Economists warn of impacts of rent control changes

by Roxanne Libatique07 Apr 2021

ASB economists have issued a warning on the impacts of any changes to rent controls in New Zealand following the government’s launch of a new housing package.

In ASB’s latest Economic Weekly report, economists updated their housing market forecasts and emphasised the benefits of rent controls.

ASB economists, led by ASB chief economist Nick Tuffley, said rent controls benefit incumbent renters (regardless of their financial circumstances) of properties “brought into the rent control web.”

“But pretty much everyone else bears costs,” Tuffley said. “Future would-be renters tend to face shortages of (rent-controlled) properties, as few incumbents want to give up their windfall gain and private landlords shy away from providing rental stock.

“Properties tend to either be undermaintained (New York’s post-war experience) or can be over-renovated in order to boost the rent if such adjustments are permitted (which impacts rental affordability).”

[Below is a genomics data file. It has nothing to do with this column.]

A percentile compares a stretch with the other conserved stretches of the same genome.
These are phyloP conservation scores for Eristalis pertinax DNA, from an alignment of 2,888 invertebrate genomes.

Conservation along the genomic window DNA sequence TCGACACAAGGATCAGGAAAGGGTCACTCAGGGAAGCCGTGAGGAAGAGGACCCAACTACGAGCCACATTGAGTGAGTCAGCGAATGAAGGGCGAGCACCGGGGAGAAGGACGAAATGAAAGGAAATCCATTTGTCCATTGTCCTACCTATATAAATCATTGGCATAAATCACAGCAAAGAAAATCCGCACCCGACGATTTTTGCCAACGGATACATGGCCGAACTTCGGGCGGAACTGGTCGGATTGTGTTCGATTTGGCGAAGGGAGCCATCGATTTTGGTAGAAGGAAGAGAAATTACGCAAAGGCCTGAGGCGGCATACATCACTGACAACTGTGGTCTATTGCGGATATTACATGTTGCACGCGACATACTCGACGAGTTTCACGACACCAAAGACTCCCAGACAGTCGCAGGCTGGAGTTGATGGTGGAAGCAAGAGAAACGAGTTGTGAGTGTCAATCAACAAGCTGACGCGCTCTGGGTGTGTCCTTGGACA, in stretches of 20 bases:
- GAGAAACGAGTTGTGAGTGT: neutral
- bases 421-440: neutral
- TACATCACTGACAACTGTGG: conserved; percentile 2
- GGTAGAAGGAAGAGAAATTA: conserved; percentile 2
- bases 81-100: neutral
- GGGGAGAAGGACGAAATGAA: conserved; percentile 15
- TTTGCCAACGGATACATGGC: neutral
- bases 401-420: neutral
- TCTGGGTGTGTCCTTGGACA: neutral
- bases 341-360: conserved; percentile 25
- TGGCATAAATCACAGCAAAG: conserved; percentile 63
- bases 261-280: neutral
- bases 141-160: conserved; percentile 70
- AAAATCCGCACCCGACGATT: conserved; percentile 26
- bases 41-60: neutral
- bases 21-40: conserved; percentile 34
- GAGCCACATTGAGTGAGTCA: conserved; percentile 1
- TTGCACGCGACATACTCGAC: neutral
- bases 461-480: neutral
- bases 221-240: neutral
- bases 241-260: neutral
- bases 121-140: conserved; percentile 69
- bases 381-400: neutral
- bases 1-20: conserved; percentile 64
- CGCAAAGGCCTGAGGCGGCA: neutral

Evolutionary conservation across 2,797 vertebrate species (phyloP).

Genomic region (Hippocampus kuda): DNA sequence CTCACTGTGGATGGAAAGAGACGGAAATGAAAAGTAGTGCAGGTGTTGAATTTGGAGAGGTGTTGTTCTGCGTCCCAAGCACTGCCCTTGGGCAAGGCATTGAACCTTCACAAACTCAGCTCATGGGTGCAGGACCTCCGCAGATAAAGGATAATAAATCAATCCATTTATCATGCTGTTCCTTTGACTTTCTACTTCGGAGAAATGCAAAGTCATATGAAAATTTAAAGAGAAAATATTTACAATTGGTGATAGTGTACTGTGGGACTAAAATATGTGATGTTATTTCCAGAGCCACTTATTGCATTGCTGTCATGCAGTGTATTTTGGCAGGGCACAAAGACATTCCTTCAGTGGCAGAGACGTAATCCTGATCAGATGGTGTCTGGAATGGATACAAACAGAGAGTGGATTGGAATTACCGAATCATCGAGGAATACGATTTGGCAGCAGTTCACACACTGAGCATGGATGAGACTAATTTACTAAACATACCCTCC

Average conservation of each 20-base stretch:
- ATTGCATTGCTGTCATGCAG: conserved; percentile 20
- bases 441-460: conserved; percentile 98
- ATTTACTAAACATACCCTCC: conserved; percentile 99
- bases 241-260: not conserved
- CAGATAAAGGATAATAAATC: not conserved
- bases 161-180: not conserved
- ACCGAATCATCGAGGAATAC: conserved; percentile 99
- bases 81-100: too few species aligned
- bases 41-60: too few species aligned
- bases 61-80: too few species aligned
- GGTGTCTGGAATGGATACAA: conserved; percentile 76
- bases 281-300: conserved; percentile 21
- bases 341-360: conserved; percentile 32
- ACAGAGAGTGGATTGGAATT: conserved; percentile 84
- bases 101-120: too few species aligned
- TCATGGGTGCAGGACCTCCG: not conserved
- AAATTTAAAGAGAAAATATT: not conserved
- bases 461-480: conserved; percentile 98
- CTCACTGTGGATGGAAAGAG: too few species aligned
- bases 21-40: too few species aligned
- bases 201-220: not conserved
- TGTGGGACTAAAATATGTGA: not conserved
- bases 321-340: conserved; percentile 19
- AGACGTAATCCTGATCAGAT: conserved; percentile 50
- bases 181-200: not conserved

Tuffley noted Berlin’s year-old rent controls on pre-2014 dwellings, which have created a shortage of rent-controlled properties while sharply boosting the rents of exempt new builds as new renters have little alternative.

“Stockholm has an average 11-year wait to officially rent a rent-controlled dwelling.  A thriving black market has developed for sub-leases of rent-controlled dwellings, which has attracted criminal gang involvement and even sparked homicides,” he continued.

“In summary, a policy that distributes the benefits irrespective of need, and potentially constricts rental housing supply in the midst of a housing shortage, may not help resolve NZ’s problem of an expensive and undersupplied housing stock – for both would-be owners and renters.”

ASB economists believe the recent changes could force rents to soar much faster.

“Property investors on a 33% marginal tax rate will effectively face a 50% increase in debt servicing costs. It is inevitable that some landlords will attempt to pass some of that cost on. We have factored in an extra 15% in rents through to mid-2025 that will add roughly 0.3 percentage points to annual CPI inflation,” Tuffley said.

Most Read

NZ Adviser TV